Hamza Ali Abbasi: The born again Muslim

Published: November 21, 2019
Email

A few days ago, actor Hamza Ali Abbasi shared a video on social media to announce his decision to quit show-business and pursue a form of Islamic activism instead. In the viral video, Abbasi narrated his personal journey stating that he went form being an atheist to a devout Muslim. Adopting a ‘philosophical’ tone, he spoke about his early youth and quest for understanding the “existential” questions which occupied his mind. He discussed how he had initially become an atheist because he had been unable to find satisfying answers to those questions at the time, but, later on, an engagement with science led him to rediscover God. This “discovery” facilitated his return to Islam after an “unbiased” examination of various faiths and his realisation that death is the ultimate reality. According to Abbasi, the fact that death is inevitable led to a reassessment of his present life, as well as becoming the basis for his decision to leave the profession with which he has been associated for 10 years. He tried to make it clear that he did not consider show-business to be haram (forbidden), however, he felt that continuing a career in that field could interfere with his ultimate objective of spreading Islam. He also went on to say that this did not necessarily mean a complete severance of ties from the film and television world since he would still like to use the medium to spread the message of Islam.

The first impression I had after watching the video was that Abbasi’s statements reeked of self-righteousness and pomposity – but then again, this is the way he usually behaves on social media. I still remember his tirade against MQM workers in which he accused them of being mental slaves of their party, and his insensitive post at the time of Kulsoom Nawaz’s illness also seemed to be in poor taste. More recently, while announcing his marriage to Naimal Khawar Khan, he gave a characteristically contradictory and self-righteous sermon. Thus, this latest video is by no means any different from his earlier posts and underlines his confusions, self-righteousness and, more importantly, continued desire to remain the centre of public attention.

Naturally, it goes without saying that his decision to leave the film and television industry (albeit a partial departure given he still wants to make ‘Islamic projects’) is and should always be an individual choice. No one has the right to ‘stop’ Abbasi from taking this decision and nor is anyone trying to. However, since Abbasi, decided to make a public video in which he himself discusses this topic openly, and given that his celebrity status means that he has an impact on many impressionable followers, I think it is acceptable to openly debate this matter.

After his video was aired, I have seen countless reactions of teary eyed fans who have been praising him for this step. This in my opinion is problematic since it makes it apparent that clearly his confusions and self-contradictions are not confined to him alone but are reflective of a societal dilemma. Like many in the country, Abbasi likes to wear his religion on his sleeve, which can be problematic.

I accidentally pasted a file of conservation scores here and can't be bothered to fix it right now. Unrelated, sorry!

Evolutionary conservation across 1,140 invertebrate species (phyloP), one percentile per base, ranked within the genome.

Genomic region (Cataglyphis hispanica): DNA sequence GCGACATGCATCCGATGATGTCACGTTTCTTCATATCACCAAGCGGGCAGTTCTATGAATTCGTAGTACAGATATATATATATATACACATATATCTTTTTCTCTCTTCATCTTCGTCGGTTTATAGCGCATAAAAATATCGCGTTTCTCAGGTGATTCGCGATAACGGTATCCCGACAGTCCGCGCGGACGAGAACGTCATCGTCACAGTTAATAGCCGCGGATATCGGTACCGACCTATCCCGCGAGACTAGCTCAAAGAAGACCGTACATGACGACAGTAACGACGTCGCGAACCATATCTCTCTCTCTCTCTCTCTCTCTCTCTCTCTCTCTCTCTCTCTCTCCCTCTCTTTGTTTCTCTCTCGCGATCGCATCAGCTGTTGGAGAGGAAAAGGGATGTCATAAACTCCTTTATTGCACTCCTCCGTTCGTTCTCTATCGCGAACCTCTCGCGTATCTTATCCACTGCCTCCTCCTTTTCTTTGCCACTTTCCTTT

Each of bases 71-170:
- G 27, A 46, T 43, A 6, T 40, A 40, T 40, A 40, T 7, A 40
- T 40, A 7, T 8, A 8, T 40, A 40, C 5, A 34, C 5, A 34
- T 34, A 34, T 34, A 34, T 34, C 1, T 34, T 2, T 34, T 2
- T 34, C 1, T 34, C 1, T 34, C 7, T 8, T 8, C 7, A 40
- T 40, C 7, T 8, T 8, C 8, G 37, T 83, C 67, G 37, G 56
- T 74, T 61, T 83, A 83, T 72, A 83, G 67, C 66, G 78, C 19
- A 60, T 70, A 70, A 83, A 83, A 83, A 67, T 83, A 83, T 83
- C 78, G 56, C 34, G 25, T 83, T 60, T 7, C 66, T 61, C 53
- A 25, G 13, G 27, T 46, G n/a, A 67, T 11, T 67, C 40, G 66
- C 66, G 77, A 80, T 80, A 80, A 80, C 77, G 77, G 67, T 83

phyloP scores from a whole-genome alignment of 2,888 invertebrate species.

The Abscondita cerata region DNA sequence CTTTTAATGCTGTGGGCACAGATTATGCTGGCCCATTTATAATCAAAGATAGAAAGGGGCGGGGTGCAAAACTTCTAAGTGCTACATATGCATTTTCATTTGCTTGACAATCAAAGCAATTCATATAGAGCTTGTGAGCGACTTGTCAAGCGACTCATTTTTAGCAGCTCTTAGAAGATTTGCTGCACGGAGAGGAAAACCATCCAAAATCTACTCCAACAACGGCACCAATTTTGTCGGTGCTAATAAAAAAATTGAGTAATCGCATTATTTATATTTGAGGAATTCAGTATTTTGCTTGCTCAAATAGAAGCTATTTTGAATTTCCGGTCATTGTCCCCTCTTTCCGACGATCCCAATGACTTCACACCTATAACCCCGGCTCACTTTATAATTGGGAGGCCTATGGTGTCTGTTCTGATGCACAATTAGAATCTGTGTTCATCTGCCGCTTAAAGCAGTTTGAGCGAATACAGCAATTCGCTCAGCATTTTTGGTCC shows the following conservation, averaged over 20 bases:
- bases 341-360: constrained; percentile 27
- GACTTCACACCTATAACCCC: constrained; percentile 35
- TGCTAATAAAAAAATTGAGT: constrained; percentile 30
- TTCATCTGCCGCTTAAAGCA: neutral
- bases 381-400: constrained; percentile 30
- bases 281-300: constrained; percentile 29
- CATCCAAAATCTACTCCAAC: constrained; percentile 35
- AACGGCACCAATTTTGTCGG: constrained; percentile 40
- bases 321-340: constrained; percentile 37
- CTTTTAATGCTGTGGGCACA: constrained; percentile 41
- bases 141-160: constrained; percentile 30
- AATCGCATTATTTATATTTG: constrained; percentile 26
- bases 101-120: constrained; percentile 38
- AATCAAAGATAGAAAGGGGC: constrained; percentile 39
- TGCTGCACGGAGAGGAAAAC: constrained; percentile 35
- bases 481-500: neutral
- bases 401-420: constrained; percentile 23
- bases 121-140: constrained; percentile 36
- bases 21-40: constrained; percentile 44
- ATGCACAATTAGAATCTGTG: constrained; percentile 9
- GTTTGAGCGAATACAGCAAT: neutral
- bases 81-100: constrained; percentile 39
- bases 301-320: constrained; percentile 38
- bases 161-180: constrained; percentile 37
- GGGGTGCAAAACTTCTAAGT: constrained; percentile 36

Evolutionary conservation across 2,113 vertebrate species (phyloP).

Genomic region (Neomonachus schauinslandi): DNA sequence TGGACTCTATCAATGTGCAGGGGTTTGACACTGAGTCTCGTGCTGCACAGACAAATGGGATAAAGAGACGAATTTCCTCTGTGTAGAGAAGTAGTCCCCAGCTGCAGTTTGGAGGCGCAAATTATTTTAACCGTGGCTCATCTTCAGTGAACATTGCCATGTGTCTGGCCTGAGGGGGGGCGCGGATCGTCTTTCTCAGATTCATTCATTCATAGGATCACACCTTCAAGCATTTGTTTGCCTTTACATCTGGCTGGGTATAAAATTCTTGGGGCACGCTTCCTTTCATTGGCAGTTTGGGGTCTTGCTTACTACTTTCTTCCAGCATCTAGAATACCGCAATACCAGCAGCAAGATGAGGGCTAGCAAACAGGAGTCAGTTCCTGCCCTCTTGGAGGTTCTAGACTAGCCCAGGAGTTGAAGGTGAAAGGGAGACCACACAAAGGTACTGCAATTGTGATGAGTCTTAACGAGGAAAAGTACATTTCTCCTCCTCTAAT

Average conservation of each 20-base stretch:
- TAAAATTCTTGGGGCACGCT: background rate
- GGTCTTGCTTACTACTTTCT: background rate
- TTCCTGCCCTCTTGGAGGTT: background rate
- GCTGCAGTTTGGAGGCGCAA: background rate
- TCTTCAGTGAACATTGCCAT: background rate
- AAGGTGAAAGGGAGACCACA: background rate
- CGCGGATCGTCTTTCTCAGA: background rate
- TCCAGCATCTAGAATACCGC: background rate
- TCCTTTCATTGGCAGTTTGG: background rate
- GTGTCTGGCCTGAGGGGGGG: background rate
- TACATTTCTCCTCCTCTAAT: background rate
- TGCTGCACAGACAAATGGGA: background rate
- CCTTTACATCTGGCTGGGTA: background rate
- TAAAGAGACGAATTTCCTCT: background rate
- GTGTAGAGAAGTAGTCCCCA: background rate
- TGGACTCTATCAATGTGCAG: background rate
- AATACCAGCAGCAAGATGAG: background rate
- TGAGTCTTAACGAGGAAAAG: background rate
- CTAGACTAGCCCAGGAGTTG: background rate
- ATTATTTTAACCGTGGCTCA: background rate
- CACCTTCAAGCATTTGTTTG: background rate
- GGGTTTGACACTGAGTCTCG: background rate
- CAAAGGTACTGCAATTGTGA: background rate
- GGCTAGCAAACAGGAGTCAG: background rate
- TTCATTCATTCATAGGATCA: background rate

Let’s deconstruct his message. He is in essence saying that he feels it is wrong for him to be in show-business unless and until it is for the service of Islam. Yes, he has categorically said that he does not consider the profession to be forbidden in Islam, but the very fact that he is leaving the industry himself conveys a very different message. If he really believed that show-business is not haram (as he claimed in his video), then there was no need to leave it. It seems to imply that working in the film and television industry while also remaining a devout Muslim cannot go hand in hand, as if they are somehow incompatible.

Abbasi could have just quietly left the industry, or perhaps refrained from giving such lengthy justifications. The message he is giving seems to come off as sounding like in order to be a ‘pious’ and ‘true’ Muslim, you must adopt a more conservative outlook. The concept of a born-again Muslim is by no means a new notion (with Junaid Jamshed probably being the most obvious example), yet such individuals always feel pressured to show how much they have changed and seem to believe that the only way they can demonstrate their transformation is by adopting a more orthodox lifestyle. The desire to publicly disseminate the message of the transformation thus appears to be a desire to gain some sort of public religious acceptance.

Moreover, this decision, and the manner in which it was announced, while projecting Abbasi’s ‘piousness,’ also undermines the public impression many have of Abbasi’s former show-business colleagues and results in a demarcation, an ‘us versus them’ mentality. A conservative society like ours will undoubtedly contrast them with him, thus perhaps creating undue pressure on the former since such steps can often have a cascading and bandwagon effect. Ultimately, I truly do wish Abbasi the best of luck for his future endeavours, but I also hope that he tones down his self-righteous and overtly religious rhetoric. As a celebrity, he has to understand that he has a social responsibility and that his words have real world consequences.

raza.habib

Raza Habib Raja

The author is a recent Cornell graduate and currently pursuing his PhD in political science at Maxwell School, Syracuse University. He has also worked for a leading development finance institution in Pakistan. He is a freelance journalist whose works have been published at Huffington Post, Dawn (Pakistan), Express Tribune (Pakistan) and Pak Tea House. He tweets @razaraja (twitter.com/razaraja?lang=en)

The views expressed by the writer and the reader comments do not necessarily reflect the views and policies of The Express Tribune.